Bringing the harvest home
ONLY a hunch, but farming attendance at harvest festivals might be lower than usual this year.
The All Things Bright and Beautiful and All is Safely Gathered In lines will ring hollow to those who have either come through, or are struggling with, the worst harvest conditions and lowest yields in a generation.
For those who believe that sort of thing, the promise that seedtime and harvest will not fail might produce a wry smile; they haven’t entirely failed, but for both it is proving a close-run thing in this year of appalling weather, the worst in most respects since 1912.
Those trying to feed families on static incomes, falling if the modest rate of inflation is taken into account, might also balk at a harvest festival of thankfulness as food prices, particularly vegetables, potatoes and fruit rise. There could be a lot of competition for whatever offerings are laid at the altar.
The price of grain products is also rising. It doesn’t do much good to point out to a cash-strapped shopper that grain accounts for only about 10 per cent of the cost of a loaf of bread any more than it does to point out that the cost of barley accounts for about 10p of the cost of a bottle of whisky.
It doesn’t do much good either for farmers to point out that on average only about 10 per cent of household income is spent on food. That might be true for the higher incomes, but those in the “squeezed middle” are probably spending rather more than 10 per cent.
And those in the “squeezed bottom”, if that’s an acceptable phrase in these troubled times, probably have to spend a considerably greater percentage of their income on food. We could argue about the type of food and fizzy drinks too many buy and advise them on such useful, cheap and nutritious foods as porridge and how to get full value from a chicken, but it’s their choice.
Wrong and wasteful, but theirs – just as every one of us makes decisions about how to spend our money that often strike others as silly or wrong. We might also ask why a rise in fruit and vegetable prices in Scotland should be a big deal when, according to all surveys, most of the population still fights shy of anything green?
But an increase in the price of pies, pasties and takeaway meals has to be considered along with rising meat prices.
That’s why supermarkets, particularly the struggling giant Tesco as it loses market share and popularity, are unlikely to change their ways – that is, to squeeze suppliers until the pips squeak to provide what their customers want as cheaply as possible while trying to make a profit for shareholders.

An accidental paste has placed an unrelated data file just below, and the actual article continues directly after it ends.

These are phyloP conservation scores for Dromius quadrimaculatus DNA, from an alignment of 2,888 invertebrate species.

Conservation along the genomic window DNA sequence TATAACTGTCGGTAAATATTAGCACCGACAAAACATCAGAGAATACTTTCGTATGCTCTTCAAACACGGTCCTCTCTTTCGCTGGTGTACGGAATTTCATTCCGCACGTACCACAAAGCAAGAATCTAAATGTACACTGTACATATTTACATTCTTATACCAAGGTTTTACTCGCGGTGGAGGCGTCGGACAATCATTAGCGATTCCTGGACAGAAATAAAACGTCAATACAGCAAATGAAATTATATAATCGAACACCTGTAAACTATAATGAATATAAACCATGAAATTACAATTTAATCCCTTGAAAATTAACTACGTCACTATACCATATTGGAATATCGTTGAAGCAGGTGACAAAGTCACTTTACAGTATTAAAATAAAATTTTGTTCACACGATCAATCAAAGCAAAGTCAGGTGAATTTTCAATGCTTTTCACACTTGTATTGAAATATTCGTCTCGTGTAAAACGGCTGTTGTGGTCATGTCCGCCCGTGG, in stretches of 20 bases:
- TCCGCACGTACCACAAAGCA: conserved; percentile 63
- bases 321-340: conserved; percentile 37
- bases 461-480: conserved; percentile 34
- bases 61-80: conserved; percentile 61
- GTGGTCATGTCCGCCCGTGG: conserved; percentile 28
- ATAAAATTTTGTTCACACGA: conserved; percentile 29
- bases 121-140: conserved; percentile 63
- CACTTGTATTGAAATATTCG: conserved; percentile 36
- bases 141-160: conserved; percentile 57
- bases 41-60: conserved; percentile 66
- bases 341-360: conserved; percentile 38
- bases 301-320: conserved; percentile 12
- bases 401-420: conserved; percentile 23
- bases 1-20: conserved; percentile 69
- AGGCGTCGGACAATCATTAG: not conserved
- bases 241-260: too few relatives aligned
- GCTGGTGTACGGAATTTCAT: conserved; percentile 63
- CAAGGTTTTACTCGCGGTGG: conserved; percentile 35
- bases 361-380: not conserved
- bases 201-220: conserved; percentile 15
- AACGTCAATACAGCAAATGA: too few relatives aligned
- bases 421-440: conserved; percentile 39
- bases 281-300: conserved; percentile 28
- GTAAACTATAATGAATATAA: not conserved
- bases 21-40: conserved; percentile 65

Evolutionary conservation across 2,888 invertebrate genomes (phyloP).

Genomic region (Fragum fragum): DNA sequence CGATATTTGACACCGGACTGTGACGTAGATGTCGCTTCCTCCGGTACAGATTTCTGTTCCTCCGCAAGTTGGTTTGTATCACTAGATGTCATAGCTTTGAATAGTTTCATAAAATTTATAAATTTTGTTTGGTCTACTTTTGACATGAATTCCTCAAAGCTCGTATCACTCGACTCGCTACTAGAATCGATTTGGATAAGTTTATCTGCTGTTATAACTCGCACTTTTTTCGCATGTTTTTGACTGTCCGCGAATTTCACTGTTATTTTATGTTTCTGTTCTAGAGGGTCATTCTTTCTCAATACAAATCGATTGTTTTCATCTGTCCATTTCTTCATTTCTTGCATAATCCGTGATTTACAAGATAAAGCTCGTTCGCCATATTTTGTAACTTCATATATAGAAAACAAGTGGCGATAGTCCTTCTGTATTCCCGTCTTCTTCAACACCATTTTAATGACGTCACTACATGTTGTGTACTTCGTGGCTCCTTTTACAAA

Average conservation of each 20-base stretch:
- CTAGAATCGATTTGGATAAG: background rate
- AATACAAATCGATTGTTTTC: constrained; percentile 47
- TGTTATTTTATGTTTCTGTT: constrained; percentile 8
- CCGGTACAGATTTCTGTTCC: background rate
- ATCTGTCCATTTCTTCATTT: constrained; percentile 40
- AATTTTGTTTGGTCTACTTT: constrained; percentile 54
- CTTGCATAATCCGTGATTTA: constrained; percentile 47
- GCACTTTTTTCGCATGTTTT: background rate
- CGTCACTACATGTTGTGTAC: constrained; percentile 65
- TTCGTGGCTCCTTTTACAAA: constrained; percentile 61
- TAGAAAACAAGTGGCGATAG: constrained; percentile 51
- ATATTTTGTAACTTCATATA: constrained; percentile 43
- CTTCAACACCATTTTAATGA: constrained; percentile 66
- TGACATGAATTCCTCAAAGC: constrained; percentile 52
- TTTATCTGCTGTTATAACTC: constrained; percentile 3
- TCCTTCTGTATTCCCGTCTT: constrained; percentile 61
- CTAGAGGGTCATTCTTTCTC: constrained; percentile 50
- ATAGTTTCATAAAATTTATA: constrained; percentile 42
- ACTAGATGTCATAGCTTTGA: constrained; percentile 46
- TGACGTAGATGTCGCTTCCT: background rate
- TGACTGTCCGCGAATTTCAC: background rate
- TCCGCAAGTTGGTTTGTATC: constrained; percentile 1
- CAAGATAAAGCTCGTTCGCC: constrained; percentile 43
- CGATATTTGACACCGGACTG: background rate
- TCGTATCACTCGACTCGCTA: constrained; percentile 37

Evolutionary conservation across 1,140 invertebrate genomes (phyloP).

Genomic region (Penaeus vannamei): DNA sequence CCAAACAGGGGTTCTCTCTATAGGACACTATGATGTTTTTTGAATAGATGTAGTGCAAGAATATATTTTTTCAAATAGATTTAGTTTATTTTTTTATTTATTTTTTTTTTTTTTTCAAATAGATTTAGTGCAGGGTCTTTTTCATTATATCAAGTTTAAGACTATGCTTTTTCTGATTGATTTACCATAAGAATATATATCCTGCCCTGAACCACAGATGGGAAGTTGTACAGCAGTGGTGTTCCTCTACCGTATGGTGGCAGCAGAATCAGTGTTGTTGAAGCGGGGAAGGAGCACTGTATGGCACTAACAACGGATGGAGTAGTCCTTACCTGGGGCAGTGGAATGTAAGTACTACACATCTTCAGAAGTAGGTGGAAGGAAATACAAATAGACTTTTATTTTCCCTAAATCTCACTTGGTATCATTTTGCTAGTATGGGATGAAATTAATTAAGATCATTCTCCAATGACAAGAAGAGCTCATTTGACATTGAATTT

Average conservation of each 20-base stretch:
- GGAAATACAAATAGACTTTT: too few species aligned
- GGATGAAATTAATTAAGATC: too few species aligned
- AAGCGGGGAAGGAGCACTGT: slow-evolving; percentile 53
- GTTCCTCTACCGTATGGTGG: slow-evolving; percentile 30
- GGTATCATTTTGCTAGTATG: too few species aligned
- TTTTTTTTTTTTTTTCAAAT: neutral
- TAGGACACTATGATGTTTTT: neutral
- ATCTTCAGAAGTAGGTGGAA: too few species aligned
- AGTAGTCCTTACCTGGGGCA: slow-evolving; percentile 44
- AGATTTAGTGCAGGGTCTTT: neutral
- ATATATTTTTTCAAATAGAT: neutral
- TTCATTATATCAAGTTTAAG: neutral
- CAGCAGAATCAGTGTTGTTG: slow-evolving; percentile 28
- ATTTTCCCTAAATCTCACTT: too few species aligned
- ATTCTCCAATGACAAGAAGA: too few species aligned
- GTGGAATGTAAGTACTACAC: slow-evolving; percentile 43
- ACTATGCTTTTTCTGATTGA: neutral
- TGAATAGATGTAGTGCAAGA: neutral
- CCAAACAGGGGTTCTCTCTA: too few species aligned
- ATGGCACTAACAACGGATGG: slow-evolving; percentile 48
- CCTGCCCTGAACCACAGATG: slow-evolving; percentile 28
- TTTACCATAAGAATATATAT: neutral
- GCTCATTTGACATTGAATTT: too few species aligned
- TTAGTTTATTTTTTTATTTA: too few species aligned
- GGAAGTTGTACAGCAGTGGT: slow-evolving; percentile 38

When money is tight, home-produced supplies variable and quality a problem, the support of big retailers for British farming is tested.
I hardly need add that it is also found wanting. Protests, as last week by NFU Scotland about Tesco and Asda for not supporting Scottish lamb, are wasted breath.
How long do supermarket bosses need to study “profit and market share” on one side and “support for British farmers” on the other to decide strategy? Exactly, and it’s not going to change.
Happy days when support for British farmers was unconditional, from shoppers and government, as reflected in the BBC2 series Wartime Farm, which I’ve watched occasionally in recent weeks.
As with any TV series aimed at viewers assumed to have the attention span of a goldfish, there is a lot of gimmickry and wasted effort and time that any genuine wartime farmer would have put to better use, but there are nuggets of new information and “Fancy that” along the way.
And the nub of the programme, dear to farmers’ hearts, is that the nation did rely on them to produce as much food as they possibly could, almost – the generally unspoken part of the equation – at any cost. Shoppers would pay the price for what rationed supplies they could get and still tended to think of farmers as the good guys.
As noted, happy days. Now with vast arrays of food available at any time, in wasteful quantities a wartime generation would boggle at, shoppers demand that it should be relatively cheap and farmers fear – as they have always feared – that home-produced will be sacrificed to imports.
Perhaps the recent estimate of a world population of more than nine billion by 2050, up by one third on today, and the Food and Agricultural Organisation’s estimate that feeding them will need a more than 60 per cent increase in agricultural production – an increase of almost one billion tonnes of grain and 200 million tonnes of meat annually – will change the gloomy outlook of British farmers.
Or perhaps not. Has Abide With Me been sung at a harvest festival? There’s always a first time.
• Congratulations to Andrew Arbuckle, regular occupier of this space, on being presented last week with the Guild of Agricultural Journalists Netherthorpe Award for his outstanding contribution to agricultural communication over more than 30 years. In that time he was also an outstanding councillor and served as an MSP. Well done, that man.
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Source: the scotsman